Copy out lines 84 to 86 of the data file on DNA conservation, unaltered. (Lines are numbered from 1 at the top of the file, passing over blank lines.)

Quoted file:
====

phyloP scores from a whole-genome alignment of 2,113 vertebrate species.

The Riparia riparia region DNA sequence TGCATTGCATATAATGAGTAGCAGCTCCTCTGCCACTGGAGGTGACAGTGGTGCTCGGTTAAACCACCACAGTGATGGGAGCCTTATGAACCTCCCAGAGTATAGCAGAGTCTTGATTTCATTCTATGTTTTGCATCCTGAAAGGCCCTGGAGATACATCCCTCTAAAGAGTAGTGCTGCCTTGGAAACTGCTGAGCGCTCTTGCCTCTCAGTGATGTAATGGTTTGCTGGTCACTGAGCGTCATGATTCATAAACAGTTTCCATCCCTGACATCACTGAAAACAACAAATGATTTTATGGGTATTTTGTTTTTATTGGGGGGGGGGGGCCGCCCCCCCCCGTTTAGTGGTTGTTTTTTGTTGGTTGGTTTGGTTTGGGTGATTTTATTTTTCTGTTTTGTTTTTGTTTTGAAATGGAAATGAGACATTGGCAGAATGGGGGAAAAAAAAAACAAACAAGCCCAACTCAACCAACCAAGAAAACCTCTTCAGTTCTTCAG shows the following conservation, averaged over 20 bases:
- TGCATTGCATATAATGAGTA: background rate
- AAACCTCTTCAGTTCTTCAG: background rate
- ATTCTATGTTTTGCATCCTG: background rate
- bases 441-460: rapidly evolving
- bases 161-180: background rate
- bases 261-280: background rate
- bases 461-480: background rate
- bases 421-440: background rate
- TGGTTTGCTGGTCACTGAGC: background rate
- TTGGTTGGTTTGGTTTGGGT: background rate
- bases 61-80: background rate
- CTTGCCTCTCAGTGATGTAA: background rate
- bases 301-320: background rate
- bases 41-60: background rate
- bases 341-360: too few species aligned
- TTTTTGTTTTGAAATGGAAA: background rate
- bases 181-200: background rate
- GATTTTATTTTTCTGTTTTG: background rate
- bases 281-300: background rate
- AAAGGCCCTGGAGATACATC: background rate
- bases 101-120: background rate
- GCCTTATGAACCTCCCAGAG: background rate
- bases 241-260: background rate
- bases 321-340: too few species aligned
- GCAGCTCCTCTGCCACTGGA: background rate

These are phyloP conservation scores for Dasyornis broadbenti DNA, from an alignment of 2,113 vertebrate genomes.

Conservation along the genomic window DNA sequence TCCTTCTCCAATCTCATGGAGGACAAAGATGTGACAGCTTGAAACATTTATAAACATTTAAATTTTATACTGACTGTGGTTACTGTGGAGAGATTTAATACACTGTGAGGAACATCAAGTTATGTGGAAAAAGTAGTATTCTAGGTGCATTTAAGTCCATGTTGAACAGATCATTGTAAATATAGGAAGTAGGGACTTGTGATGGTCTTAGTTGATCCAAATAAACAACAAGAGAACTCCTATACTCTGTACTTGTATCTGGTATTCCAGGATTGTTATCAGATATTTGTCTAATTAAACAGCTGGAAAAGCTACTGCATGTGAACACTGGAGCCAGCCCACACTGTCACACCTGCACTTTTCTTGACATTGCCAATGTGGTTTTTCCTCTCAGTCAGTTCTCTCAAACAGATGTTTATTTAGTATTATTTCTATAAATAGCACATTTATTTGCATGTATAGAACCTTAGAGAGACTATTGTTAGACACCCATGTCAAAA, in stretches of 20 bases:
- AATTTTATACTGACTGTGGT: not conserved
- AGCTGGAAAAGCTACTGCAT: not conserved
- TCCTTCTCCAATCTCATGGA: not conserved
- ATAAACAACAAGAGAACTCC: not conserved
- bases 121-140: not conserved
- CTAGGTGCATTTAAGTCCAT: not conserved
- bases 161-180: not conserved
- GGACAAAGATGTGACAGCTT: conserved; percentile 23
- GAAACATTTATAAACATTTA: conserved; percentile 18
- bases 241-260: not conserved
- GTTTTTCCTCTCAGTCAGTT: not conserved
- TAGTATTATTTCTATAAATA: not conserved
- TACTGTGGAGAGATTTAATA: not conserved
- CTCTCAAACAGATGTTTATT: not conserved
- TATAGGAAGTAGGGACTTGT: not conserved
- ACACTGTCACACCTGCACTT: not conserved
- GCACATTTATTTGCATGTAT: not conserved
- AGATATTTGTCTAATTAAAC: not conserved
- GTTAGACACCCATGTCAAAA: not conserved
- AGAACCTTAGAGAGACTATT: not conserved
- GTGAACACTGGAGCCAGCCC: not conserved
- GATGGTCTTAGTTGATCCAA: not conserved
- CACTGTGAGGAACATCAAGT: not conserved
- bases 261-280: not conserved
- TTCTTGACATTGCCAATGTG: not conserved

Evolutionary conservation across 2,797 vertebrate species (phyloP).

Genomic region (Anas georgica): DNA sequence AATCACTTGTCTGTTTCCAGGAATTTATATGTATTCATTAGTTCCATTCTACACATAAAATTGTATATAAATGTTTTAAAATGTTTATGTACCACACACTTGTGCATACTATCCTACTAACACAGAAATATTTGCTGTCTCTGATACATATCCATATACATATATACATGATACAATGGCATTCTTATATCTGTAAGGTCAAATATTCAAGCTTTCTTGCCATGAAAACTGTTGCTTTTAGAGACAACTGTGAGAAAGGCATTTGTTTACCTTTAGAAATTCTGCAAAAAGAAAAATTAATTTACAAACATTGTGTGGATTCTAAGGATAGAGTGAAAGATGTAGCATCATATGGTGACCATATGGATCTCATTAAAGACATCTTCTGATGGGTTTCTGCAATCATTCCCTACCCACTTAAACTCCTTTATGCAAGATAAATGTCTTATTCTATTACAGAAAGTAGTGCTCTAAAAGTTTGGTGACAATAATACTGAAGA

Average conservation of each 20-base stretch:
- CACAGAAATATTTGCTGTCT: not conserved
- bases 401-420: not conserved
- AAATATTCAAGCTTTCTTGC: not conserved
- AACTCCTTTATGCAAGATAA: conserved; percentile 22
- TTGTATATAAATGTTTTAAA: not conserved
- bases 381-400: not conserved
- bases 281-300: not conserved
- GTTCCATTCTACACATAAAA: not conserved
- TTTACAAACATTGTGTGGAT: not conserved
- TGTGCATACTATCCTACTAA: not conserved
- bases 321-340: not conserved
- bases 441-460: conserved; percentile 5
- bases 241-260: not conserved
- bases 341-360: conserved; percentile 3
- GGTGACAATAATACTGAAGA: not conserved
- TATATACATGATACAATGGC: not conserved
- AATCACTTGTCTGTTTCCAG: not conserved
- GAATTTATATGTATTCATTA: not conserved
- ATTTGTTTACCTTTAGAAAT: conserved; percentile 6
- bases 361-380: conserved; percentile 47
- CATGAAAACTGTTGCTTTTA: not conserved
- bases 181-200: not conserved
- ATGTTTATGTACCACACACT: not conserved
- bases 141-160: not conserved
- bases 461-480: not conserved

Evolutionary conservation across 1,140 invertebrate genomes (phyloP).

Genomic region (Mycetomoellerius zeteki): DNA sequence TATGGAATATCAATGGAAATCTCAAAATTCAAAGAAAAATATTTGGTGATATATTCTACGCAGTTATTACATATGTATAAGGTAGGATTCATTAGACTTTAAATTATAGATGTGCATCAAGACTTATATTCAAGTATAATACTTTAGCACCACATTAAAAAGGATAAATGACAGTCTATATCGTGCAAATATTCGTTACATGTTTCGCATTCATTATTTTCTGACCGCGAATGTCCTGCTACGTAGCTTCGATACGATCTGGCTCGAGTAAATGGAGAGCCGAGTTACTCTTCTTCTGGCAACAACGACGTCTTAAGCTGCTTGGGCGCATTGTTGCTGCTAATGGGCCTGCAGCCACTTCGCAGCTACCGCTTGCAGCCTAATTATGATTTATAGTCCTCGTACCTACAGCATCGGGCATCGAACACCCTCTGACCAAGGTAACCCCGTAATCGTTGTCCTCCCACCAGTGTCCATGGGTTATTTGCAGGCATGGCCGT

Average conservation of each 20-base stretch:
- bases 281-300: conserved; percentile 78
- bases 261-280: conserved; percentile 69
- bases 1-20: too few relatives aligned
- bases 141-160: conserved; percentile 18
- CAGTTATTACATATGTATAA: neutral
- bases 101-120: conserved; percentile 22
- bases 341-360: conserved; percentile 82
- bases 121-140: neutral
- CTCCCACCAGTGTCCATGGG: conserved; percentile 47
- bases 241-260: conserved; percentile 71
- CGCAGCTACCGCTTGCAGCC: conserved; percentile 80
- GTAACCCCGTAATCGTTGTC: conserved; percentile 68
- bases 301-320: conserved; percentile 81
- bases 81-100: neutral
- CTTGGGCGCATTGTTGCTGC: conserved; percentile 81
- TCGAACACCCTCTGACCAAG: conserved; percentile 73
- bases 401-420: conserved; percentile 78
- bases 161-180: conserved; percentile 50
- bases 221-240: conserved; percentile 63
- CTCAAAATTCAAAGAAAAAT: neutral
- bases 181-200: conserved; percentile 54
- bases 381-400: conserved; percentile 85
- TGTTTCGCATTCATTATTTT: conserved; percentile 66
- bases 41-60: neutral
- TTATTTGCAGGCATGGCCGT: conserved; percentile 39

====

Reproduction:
Genomic region (Mycetomoellerius zeteki): DNA sequence TATGGAATATCAATGGAAATCTCAAAATTCAAAGAAAAATATTTGGTGATATATTCTACGCAGTTATTACATATGTATAAGGTAGGATTCATTAGACTTTAAATTATAGATGTGCATCAAGACTTATATTCAAGTATAATACTTTAGCACCACATTAAAAAGGATAAATGACAGTCTATATCGTGCAAATATTCGTTACATGTTTCGCATTCATTATTTTCTGACCGCGAATGTCCTGCTACGTAGCTTCGATACGATCTGGCTCGAGTAAATGGAGAGCCGAGTTACTCTTCTTCTGGCAACAACGACGTCTTAAGCTGCTTGGGCGCATTGTTGCTGCTAATGGGCCTGCAGCCACTTCGCAGCTACCGCTTGCAGCCTAATTATGATTTATAGTCCTCGTACCTACAGCATCGGGCATCGAACACCCTCTGACCAAGGTAACCCCGTAATCGTTGTCCTCCCACCAGTGTCCATGGGTTATTTGCAGGCATGGCCGT

Average conservation of each 20-base stretch:
- bases 281-300: conserved; percentile 78